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New Target Recommended for Type 1 Diabetes Treatment

July 9, 2014

New Target Recommended for Type 1 Diabetes Treatment

  1. Cornelius W. Van Niel, MD

The American Diabetes Association has set the hemoglobin A1C goal at <7.5% for children of all ages.

  1. Cornelius W. Van Niel, MD

In 1993, the Diabetes Control and Complications Trial showed that for patients with type 1 diabetes, a hemoglobin A1C target <7.0% was necessary to help prevent microvascular complications; however, the only children in this study were teenagers. Because of concern about the neurocognitive effects of episodic hypoglycemia in younger children, as well as the practicalities of managing type 1 diabetes in adolescents, A1C targets for children were relaxed to <8.5% (age range, 0–6 years), <8% (age range, 6–12 years), and <7.5% (age range, 13–19 years).

Now, given evidence that retinopathy, nephropathy, and neuropathy can begin as early as 5 years into a child's illness and that variable glucose control and hyperglycemia can also have effects on the central nervous system, the American Diabetes Association (ADA) has released a new recommendation (based on expert opinion) that all children with type 1 diabetes strive for an A1C of <7.5%. Advances in management (e.g., modern glucose sensors and insulin pumps) have enabled tighter glucose control in children with less risk for hypoglycemic episodes. Experts emphasize that A1C targets must always be individualized based on considerations such as illness duration, comorbidities, presence of severe recurrent hypoglycemic episodes, and psychosocial circumstances.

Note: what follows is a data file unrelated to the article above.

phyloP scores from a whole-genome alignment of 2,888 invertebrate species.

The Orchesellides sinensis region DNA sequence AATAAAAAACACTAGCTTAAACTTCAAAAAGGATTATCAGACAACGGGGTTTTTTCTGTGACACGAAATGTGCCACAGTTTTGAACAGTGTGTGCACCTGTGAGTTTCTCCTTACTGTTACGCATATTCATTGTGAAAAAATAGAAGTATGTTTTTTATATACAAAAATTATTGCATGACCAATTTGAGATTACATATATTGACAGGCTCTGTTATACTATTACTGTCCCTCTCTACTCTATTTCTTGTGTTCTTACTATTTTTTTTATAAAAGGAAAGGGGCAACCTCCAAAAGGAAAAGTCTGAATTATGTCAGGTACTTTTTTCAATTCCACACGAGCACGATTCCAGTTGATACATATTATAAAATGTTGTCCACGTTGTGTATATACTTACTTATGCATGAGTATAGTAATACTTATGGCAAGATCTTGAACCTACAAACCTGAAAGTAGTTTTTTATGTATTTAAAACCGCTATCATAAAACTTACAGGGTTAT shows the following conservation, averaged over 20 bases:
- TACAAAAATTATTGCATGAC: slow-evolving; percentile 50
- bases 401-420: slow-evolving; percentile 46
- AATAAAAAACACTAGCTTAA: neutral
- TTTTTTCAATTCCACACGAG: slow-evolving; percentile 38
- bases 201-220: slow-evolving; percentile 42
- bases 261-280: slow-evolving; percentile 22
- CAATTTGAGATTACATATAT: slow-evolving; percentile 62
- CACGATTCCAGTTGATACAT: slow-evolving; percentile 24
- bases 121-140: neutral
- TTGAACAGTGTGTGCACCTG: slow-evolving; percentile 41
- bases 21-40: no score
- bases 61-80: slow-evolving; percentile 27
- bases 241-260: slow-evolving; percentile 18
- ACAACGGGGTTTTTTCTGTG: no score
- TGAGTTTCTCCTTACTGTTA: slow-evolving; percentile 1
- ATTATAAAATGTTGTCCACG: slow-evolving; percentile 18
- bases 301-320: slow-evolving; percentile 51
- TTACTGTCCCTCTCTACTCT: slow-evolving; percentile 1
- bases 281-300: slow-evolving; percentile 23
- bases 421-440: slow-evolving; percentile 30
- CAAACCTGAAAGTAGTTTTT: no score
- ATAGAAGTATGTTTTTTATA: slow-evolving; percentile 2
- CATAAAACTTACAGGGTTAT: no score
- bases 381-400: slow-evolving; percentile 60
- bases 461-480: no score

Comment

This new ADA treatment goal of hemoglobin A1C <7.5% matches that of the International Society for Pediatric and Adolescent Diabetes. Better glucose control in prepubertal children is important for preventing microvascular complications, and new technologies are making this possible with a better margin of safety.

  • Disclosures for Cornelius W. Van Niel, MD at time of publication Equity Covidien; Express Scripts; Johnson & Johnson; Merck

Citation(s):

Reader Comments (3)

Richard K Bernstein, MD, FACE, FACN , FCCWS Physician, Endocrinology, Medicaal Office

When children are given very low Carbohydrate diets and physiologic , instead of industrial doses of insulin, the risk of severe hypoglycemia vanishes. The adverse effects of elevated blood sugar upon brain development have been well documented in ADA publications. HgbA1c of 7.5% corresponds to an average BG of 200mg/dl. Non diabetic children have BGs in the 70s. Forcing kids to have an A1c of 7.5% is criminal.

Pablo Hernandez Alvarez Physician, Critical Care Medicine, Cuba

targenting hemoglobin A1c less tan 7.5 % is challenging but it could decrease the incidence of diabetic nephropathy and the need of RRT in children, sometimes difficult to accept and perform

Bernardo Elizondo. Physician, Pediatric Subspecialty, Children´s Sonora State Hospital, Mexico.

It is very important to be up to date with the statements recomendations by experts in this field.

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